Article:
UK government cloud health: setting the standard for delivery

By Darren James, Office of the CISO, EMEA, ServiceNow 

As a government entity with its own public sector ministry and related agency framework, the UK National Health Service (NHS) is in the throes of going digitally cloud-enabled under approved government guidelines.

But as the ‘playbook’ now starts to get written for service deployment best practices, how should the NHS prescribe its own IT treatment programme and where do suppliers to the NHS fit into this cloud regime?

The UK government public sector ‘cloud first’ policy was published in 2013, but different sub-sectors of the UK public sector have moved at different paces to implement the opportunities for flexibility and IT agility that the cloud model offers. In the case of the NHS, the use of cloud services was endorsed in the National Information Board’s Personalised Health and Care 2020 framework in November 2014.

In January 2018 a paper jointly published by the Department of Health and Social Care, NHS England, NHS Digital and NHS Improvement states that NHS and social care organisations can safely locate data in the public cloud, including services that are located outside of the UK, provided safeguards are in place. The paper also provides advice and guidance regarding those safeguards.

A systematic process for cloud migration

NHS Digital has expanded upon this advice and guidance and developed detailed materials designed to enable a systematic approach to evaluate risk and apply proportionate controls. The guide provides a four-step evaluation method and separates the responsibilities between the service user and cloud service provider.

The steps advocate a clear process for any digital project to:

  • Understand, qualify and quantify the data and application workflows that are to move to the cloud.
  • Assess and evaluate the risk associated with the data itself in terms of who or what it relates to and its corresponding levels of personal privacy and enterprise criticality.
  • Provide a route to implementing the appropriate controls on that data.
  • Pave a way forward for the data to be monitored and continually assessed for ongoing risks.

Yet these are guidelines that ServiceNow has been complying with for many years already, as we strive to set standards before they are issued. We’re already working closely with NHS organisations across the UK and this detailed approach is an accelerator for both new and existing engagements, raising the bar for cloud security best practice globally.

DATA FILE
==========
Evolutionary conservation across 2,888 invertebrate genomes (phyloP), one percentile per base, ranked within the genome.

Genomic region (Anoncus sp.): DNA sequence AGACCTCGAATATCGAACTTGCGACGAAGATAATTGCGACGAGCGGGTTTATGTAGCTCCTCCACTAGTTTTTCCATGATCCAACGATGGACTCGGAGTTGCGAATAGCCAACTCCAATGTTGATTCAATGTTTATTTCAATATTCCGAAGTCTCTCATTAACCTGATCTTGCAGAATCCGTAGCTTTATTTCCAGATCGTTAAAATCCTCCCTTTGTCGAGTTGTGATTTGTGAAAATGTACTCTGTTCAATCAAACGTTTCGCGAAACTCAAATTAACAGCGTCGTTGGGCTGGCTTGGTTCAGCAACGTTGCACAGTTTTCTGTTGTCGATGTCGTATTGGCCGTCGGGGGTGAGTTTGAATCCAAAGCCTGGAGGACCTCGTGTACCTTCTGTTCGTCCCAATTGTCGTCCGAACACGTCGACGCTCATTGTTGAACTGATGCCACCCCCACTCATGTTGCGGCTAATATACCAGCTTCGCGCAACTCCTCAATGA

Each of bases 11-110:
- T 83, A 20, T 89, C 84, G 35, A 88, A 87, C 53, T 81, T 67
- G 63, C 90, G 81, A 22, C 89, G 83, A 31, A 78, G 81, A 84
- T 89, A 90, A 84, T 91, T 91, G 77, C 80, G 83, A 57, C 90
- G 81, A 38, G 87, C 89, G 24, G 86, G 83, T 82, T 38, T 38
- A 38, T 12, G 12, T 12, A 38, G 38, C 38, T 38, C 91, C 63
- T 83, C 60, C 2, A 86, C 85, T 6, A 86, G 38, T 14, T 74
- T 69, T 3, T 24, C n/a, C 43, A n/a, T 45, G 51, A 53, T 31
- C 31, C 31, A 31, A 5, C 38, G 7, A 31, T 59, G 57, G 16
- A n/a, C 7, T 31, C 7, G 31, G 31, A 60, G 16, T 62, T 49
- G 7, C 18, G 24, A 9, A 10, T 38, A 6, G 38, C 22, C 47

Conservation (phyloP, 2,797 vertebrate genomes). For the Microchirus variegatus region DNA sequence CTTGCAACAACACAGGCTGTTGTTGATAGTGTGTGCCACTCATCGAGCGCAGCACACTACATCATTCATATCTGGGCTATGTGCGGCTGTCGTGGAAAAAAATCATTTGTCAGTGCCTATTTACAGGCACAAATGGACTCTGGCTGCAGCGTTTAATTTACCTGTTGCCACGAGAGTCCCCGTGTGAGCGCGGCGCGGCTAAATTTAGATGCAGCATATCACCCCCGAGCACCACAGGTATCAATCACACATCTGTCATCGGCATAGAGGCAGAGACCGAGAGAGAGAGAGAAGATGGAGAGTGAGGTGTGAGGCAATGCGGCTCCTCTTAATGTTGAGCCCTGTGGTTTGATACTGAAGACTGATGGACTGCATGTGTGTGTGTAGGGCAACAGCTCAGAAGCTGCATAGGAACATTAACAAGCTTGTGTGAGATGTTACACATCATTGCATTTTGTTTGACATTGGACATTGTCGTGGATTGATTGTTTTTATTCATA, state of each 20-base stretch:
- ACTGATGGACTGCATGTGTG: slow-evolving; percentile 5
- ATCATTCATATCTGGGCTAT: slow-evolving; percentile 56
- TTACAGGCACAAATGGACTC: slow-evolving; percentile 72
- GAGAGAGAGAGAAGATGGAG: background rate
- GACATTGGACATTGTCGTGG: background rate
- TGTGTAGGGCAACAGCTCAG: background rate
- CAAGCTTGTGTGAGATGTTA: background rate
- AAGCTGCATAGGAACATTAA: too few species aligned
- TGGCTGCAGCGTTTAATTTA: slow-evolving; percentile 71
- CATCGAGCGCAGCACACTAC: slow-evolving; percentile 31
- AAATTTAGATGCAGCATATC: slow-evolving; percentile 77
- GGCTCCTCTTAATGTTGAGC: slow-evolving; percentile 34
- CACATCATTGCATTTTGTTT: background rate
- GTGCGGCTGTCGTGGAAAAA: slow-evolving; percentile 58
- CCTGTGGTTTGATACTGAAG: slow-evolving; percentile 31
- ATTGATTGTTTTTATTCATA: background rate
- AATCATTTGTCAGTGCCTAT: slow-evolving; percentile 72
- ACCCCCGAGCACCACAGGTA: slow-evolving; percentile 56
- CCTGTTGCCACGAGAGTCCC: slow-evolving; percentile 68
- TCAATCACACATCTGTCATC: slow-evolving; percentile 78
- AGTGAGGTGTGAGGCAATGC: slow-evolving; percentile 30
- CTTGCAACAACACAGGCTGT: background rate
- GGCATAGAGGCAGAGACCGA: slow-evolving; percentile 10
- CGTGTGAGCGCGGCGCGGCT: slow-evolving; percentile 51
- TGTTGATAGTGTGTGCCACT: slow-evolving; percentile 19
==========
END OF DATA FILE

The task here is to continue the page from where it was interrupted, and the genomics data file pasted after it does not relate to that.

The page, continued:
The NHS Digital advice is based on the ISO27001: 2013 standard, which ServiceNow is certified to, and the Cloud Security Alliance Cloud Controls Matrix v3.0, which ServiceNow has completed.

ServiceNow is active in global cloud security initiatives and has a delegate from the ServiceNow Office of the CISO on the board of the UK & Ireland Cloud Security Alliance specifically driving UK public sector cloud security and trust initiatives.

Best practices, first steps

Digital transformation to cloud computing platforms with automation efficiencies and all the flexibility that services-based computing offers is not a plug-and-play affair. This reality holds true for UK public sector IT as it does in commercial enterprise.

Strategic planning, precise audits and stringent controls to ensure ongoing assessments and monitoring are essential from day zero. Added to this complexity, there will also be a need for education and training alongside networking and collaboration tools that offer access to knowledge on how to implement proven solutions.

ServiceNow’s advice to NHS and public health customers is to use the NHS Digital Health and Social Care Cloud Security Good Practice Guide to bring cloud instances into productive deployment using what is also a four-step approach:

  1. Guide the cloud evaluation method to assess which applications and data will be migrated.
  2. Understand each instance of data and its use before also considering the data lifecycle and privacy-by-design.
  3. Determine appropriate controls required from the choice of Cloud Services Provider and those that must be employed as the Service User.
  4. Evaluate the capabilities of the Cloud Service Provider against this guide and against the controls required.

The path to cloud for NHS Digital may at first appear too long and circuitous, but the momentum for change is already here – and inevitable progress is ultimately a good thing.